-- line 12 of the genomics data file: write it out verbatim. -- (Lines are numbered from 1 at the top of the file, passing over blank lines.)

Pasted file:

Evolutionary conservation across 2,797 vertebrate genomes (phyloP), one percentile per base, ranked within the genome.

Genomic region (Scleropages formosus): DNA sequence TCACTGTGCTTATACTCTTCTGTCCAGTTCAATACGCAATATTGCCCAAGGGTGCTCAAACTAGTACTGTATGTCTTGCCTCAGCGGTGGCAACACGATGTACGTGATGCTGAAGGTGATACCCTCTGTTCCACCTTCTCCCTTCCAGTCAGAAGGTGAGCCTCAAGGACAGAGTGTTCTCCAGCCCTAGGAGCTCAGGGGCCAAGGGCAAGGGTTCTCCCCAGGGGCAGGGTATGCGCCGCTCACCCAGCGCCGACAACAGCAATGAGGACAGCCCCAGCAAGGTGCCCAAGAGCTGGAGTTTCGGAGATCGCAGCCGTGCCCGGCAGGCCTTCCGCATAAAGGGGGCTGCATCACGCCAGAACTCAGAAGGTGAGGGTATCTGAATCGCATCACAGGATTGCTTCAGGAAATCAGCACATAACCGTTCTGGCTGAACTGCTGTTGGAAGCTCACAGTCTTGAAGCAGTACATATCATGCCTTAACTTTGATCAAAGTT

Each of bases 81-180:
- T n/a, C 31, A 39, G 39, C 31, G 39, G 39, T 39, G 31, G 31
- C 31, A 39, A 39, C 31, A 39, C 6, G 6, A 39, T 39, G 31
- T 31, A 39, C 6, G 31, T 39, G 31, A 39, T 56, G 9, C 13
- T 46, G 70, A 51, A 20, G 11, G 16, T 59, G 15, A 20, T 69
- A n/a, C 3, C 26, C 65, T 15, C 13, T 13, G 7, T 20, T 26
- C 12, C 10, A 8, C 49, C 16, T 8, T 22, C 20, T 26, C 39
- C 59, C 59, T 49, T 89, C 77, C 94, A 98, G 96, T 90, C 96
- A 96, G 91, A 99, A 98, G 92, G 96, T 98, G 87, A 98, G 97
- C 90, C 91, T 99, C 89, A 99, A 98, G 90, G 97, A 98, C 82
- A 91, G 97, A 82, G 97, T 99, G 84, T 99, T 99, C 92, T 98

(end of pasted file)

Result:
- C 90, C 91, T 99, C 89, A 99, A 98, G 90, G 97, A 98, C 82